QC 20101130Available from: 2010-11-30 Created: 2010-11-26 Last updated: 2013-11-11Bibliographically approved
4. Compression molded wood pulp biocomposites: A study of hemicellulose influence on cellulose supramolecular structure and material properties
Open this publication in new window or tab >>Compression molded wood pulp biocomposites: A study of hemicellulose influence on cellulose supramolecular structure and material properties
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2012 (English)In: Cellulose (London), ISSN 0969-0239, E-ISSN 1572-882X, Vol. 19, no 3, 751-760 p.Article in journal (Refereed) Published
Abstract [en]

In this study, the importance of hemicellulose content and structure in chemical pulps on the property relationships in compression molded wood pulp biocomposites is examined. Three different softwood pulps are compared; an acid sulfite dissolving grade pulp with high cellulose purity, an acid sulfite paper grade pulp and a paper grade kraft pulp, the latter two both containing higher amounts of hemicelluloses. Biocomposites based the acid sulfite pulps exhibit twice as high Young's modulus as the composite based on paper grade kraft pulp, 11-12 and 6 GPa, respectively, and the explanation is most likely the difference in beating response of the pulps. Also the water retention value (WRV) is similarly low for the two molded sulfite pulps (0.5 g/g) as compared to the molded kraft pulp (0.9 g/g). The carbohydrate composition is determined by neutral sugar analysis and average molar masses by SEC. The cellulose supramolecular structure (cellulose fibril aggregation) is studied by solid state CP/MAS 13C-NMR and two forms of hemicellulose are assigned. During compression molding, cellulose fibril aggregation occurs to higher extent in the acid sulfite pulps as compared to the kraft pulp. In conclusion, the most important observation from this study is that the difference in hemicellulose content and structure seems to affect the aggregation behaviour and WRV of the investigated biocomposites.

Chemical pulps, Composites, Compression molding, CP/MAS 13C-NMR, Fibril aggregation, Hemicelluloses, Mechanical properties, Aggregation behaviours, Average molar mass, Bio-composites, Content and structure, CP/MAS <sup>13</sup>C-NMR, Material property, Neutral sugar analysis, Paper grade pulp, Softwood Pulps, Supramolecular structure, Water retention value, Wood pulp, Young's Modulus, Chemical pulp, Composite materials, Kraft process, Kraft pulp, Paper and pulp mills, Paper products, Pulp beating, Sugars, Sulfite pulp, Wood, Cellulose, Agglomeration, Sulfite Pulps
National Category
Paper, Pulp and Fiber Technology
urn:nbn:se:kth:diva-95695 (URN)10.1007/s10570-012-9688-2 (DOI)000303459200017 ()2-s2.0-84860387690 (ScopusID)

QC 20150630

Available from: 2012-05-30 Created: 2012-05-29 Last updated: 2015-06-30Bibliographically approved
5. Mercerized cellulose biocomposites: A study of influence of mercerization on cellulose supramolecular structure, water retention value and tensile properties
Open this publication in new window or tab >>Mercerized cellulose biocomposites: A study of influence of mercerization on cellulose supramolecular structure, water retention value and tensile properties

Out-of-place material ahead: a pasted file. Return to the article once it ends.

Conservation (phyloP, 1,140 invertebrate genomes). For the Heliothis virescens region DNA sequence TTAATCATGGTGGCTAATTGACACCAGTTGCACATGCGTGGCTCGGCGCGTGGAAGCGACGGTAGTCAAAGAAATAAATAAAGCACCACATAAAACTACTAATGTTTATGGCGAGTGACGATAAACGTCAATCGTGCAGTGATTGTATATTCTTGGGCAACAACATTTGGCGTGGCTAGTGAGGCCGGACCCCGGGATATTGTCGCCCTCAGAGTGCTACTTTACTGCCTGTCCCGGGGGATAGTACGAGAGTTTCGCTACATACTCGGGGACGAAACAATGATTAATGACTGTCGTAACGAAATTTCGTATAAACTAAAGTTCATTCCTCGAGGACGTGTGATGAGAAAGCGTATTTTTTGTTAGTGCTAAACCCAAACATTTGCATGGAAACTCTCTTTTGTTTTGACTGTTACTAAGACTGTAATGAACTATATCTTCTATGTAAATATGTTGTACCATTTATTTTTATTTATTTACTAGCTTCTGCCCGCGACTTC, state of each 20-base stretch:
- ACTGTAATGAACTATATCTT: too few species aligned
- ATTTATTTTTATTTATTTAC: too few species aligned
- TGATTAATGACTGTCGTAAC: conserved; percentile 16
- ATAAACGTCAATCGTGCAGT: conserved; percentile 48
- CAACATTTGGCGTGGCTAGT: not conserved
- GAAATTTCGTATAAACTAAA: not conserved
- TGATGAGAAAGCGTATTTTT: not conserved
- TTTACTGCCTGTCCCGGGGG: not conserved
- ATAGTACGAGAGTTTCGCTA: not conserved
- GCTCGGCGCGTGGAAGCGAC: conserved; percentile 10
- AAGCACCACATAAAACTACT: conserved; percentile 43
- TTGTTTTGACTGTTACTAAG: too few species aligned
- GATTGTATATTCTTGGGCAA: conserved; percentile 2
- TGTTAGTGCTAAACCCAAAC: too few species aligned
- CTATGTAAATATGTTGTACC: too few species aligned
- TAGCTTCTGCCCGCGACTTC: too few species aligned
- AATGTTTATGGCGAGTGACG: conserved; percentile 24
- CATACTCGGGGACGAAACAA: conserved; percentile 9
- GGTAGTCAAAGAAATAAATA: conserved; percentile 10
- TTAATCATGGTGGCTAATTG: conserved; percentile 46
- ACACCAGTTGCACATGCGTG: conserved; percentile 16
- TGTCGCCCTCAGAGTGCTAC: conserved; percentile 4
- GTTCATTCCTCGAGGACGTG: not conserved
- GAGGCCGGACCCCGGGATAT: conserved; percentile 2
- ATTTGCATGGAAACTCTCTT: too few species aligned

2013 (English)In: Cellulose (London), ISSN 0969-0239, E-ISSN 1572-882X, Vol. 20, no 1, 57-65 p.Article in journal (Refereed) Published
Abstract [en]

In this study the effect of the mercerization degree on the water retention value (WRV) and tensile properties of compression molded sulphite dissolving pulp was evaluated. The pulp was treated with 9, 10, or 11 % aqueous NaOH solution for 1 h before compression molding. To study the time dependence of mercerization the pulp was treated with 12 wt% aqueous NaOH for 1, 6 or 48 h. The cellulose I and II contents of the biocomposites were determined by solid state cross polarization/magic angle spinning carbon 13 nuclear magnetic resonance (CP/MAS 13C NMR) spectroscopy. By spectral fitting of the C6 and C1 region the cellulose I and II content, respectively, could be determined. Mercerization decreased the total crystallinity (sum of cellulose I and cellulose II content) and it was not possible to convert all cellulose I to cellulose II in the NaOH range investigated. Neither increased the conversion significantly with 12 wt% NaOH at longer treatment times. The slowdown of the cellulose I conversion was suggested as being the result from the formation of cellulose II as a consequence of coalescence of anti-parallel surfaces of neighboring fibrils (Blackwell et al. in Tappi 61:71–72, 1978; Revol and Goring in J Appl Polym Sci 26:1275–1282, 1981; Okano and Sarko in J Appl Polym Sci 30:325–332, 1985). Compression molding of the partially mercerized dissolving pulps yielded biocomposites with tensile properties that could be correlated to the decrease in cellulose I content in the pulps. Mercerization introduces cellulose II and disordered cellulose and lowered the total crystallinity reflected as higher water sensitivity (higher WRV values) and poorer stiffness of the mercerized biocomposites.

Cellulose II, Compression molding, CP/MAS 13C NMR, Mercerization, Supramolecular structure
National Category
Polymer Chemistry
urn:nbn:se:kth:diva-104593 (URN)10.1007/s10570-012-9801-6 (DOI)000313365700006 ()2-s2.0-84872286468 (ScopusID)

QC 20130205

Available from: 2012-11-06 Created: 2012-11-06 Last updated: 2013-02-11Bibliographically approved